The No. 7 steam train was the star of the show, Wednesday, as 35 rail buffs from Europe, Scandinavia and Australia visited the Alberni Valley for a day long photo opp.
The train was set up as a heritage logging train, complete with six large cedar logs loaned to the Alberni Pacific Railway by the Coulson Group and a newly-painted caboose, also borrowed.
Photographers started at the roundhouse early Wednesday morning, and the volunteer crew took them to a few choice spots along the way to McLean Mill National Historic Site.
Bernd Seiler of FarRail Tours in Germany organized the side trip to the Alberni Valley. The photographers had been to Alaska and the Yukon Territory to ride the White Pass and Yukon Route Railway, and will head to Washington State later this week to ride more rails.
Seiler was looking for something to fill in the gap and a friend in Victoria, historian Robert Turner, suggested Port Alberni.
The volunteers did a great job preparing the train for the photographers, Seiler said. It was a challenging shoot because there is so much vegetation beside the tracks, but there were sufficient places for the photographers to get plenty of video and still shots, he added.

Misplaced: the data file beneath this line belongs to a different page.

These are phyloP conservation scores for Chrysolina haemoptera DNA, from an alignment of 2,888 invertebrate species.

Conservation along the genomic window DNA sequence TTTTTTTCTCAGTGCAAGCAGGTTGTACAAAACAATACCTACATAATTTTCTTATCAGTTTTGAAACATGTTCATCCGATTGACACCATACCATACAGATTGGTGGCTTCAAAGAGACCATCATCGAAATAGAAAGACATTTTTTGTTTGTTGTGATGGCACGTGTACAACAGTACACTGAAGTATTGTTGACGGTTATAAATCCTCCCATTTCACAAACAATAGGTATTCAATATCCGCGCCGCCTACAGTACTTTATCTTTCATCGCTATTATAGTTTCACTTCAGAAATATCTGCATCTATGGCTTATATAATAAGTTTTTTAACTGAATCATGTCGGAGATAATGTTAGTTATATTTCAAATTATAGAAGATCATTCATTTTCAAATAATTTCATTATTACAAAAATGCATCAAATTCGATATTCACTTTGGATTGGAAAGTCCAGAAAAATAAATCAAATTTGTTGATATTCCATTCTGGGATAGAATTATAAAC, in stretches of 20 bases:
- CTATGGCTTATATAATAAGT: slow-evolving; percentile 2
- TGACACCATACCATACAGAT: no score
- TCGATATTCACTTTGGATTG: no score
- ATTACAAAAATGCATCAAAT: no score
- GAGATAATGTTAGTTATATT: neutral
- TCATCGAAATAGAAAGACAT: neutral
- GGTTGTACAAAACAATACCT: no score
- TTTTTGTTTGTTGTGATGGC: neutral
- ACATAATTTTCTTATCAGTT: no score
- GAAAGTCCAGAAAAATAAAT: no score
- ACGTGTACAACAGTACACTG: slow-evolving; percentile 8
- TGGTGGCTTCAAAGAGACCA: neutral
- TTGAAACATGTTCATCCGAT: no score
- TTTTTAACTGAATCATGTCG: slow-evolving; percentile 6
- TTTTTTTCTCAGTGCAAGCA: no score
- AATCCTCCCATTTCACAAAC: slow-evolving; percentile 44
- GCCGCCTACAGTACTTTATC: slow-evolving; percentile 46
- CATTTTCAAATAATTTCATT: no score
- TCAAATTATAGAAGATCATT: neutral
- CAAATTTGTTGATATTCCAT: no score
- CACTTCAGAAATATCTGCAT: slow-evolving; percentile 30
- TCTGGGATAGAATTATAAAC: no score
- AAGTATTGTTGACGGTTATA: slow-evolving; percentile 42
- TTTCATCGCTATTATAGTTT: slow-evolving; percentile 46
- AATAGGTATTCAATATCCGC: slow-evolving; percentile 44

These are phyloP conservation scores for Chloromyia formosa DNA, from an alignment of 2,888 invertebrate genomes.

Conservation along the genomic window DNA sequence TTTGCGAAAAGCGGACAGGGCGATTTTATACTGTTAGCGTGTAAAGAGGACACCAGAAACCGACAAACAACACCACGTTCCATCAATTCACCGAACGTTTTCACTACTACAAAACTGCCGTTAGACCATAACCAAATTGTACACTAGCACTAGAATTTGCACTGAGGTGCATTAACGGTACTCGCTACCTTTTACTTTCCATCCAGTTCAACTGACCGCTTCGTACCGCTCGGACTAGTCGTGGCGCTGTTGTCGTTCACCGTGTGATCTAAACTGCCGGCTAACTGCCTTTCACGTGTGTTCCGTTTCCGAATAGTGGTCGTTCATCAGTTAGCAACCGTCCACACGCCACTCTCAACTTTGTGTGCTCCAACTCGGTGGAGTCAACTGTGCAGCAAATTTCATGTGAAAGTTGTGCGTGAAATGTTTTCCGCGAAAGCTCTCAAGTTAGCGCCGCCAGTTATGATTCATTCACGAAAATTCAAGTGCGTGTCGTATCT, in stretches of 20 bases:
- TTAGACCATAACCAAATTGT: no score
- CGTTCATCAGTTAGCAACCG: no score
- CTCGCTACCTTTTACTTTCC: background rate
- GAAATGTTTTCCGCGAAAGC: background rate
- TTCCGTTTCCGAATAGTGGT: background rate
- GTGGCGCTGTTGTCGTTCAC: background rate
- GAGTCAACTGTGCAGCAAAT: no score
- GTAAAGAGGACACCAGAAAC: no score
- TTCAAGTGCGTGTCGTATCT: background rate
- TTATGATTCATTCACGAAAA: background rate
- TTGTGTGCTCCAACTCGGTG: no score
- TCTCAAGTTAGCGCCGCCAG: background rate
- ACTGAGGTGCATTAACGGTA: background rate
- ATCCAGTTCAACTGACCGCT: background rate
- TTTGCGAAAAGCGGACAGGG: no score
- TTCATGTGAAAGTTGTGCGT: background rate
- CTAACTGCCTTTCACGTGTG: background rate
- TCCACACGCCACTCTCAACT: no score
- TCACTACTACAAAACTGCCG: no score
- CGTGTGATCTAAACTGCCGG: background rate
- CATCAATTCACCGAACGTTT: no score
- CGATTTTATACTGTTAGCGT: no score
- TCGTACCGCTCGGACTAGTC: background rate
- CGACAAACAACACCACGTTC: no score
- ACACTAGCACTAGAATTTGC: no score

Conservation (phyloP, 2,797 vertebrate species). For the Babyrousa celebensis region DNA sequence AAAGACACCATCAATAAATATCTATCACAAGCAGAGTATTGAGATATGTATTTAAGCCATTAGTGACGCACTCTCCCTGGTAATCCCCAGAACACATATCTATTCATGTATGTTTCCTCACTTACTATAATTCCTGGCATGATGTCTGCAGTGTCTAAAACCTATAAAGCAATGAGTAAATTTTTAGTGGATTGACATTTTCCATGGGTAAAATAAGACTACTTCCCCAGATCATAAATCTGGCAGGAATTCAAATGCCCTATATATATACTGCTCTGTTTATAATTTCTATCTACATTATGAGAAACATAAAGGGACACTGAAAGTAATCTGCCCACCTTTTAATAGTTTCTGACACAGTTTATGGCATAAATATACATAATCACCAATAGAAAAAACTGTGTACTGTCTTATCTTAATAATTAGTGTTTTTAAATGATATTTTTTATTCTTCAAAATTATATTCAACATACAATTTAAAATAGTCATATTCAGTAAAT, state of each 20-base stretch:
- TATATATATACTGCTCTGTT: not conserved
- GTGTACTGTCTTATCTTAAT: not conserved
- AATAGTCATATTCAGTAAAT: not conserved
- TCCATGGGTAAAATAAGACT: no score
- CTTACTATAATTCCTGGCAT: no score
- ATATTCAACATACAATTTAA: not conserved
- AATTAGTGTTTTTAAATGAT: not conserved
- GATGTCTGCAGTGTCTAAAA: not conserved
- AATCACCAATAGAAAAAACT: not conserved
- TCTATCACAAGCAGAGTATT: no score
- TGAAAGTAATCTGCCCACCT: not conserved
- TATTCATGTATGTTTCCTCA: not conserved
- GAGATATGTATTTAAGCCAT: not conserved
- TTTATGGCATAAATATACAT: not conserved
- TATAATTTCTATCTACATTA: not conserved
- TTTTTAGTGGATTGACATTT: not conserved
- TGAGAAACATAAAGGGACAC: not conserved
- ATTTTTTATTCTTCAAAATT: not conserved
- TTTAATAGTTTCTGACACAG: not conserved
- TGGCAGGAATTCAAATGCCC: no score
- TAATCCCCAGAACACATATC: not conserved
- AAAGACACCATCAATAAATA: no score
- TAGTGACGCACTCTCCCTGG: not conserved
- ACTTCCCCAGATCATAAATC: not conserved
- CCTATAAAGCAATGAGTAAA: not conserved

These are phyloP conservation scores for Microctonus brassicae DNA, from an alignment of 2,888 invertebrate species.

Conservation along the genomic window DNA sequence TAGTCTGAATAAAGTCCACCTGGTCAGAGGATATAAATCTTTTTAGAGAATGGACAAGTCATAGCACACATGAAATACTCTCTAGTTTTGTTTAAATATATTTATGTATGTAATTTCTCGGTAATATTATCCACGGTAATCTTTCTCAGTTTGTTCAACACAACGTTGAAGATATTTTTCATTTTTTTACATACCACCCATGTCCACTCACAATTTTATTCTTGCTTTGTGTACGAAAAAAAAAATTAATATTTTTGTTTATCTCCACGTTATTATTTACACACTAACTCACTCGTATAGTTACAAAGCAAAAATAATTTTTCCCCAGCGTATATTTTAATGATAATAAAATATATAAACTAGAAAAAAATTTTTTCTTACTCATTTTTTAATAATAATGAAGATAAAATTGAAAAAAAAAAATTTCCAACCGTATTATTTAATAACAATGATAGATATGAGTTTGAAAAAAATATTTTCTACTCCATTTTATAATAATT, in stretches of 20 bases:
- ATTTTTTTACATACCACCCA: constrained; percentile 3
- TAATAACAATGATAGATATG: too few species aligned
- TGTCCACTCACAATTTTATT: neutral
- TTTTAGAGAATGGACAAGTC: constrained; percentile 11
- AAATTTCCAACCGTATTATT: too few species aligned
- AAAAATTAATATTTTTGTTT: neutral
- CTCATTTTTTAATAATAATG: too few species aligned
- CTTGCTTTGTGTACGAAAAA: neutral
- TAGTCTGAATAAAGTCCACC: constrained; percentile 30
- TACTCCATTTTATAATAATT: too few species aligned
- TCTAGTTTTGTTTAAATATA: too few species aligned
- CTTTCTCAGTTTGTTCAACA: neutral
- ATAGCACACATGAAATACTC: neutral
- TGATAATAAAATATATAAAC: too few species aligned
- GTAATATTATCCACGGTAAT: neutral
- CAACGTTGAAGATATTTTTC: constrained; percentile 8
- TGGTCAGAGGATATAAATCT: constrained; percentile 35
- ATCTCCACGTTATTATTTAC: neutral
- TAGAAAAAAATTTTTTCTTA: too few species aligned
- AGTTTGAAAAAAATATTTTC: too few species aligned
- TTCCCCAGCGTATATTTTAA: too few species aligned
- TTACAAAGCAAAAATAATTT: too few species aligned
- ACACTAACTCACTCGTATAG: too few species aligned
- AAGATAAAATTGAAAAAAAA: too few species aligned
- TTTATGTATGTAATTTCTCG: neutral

The tour was a coup for Port Alberni, local co-ordinator Ken Rutherford said. “It’s showcasing our railroad and our historic fabric to Europeans, Australians and some people from England,” he said.
While critics of the railroad and mill say “it’s just a steam train,” Seiler said that’s a big draw in Europe. “In Europe there are many people interested in railways and especially heritage railways,” he said.
There are hundreds of small railways across Europe and five major railway magazines with readership of more than 100,000 each, so “it’s quite common to photograph railways,” he said.
He organizes 10 to 12 such photo tours a year all around the world. Seiler said he would return to Port Alberni “as soon as you open the line to Cameron Lake. You have beautiful trestles there.”
The Industrial Heritage Society made several thousand dollars by hosting the tour, and McLean Mill made money too, Rutherford said.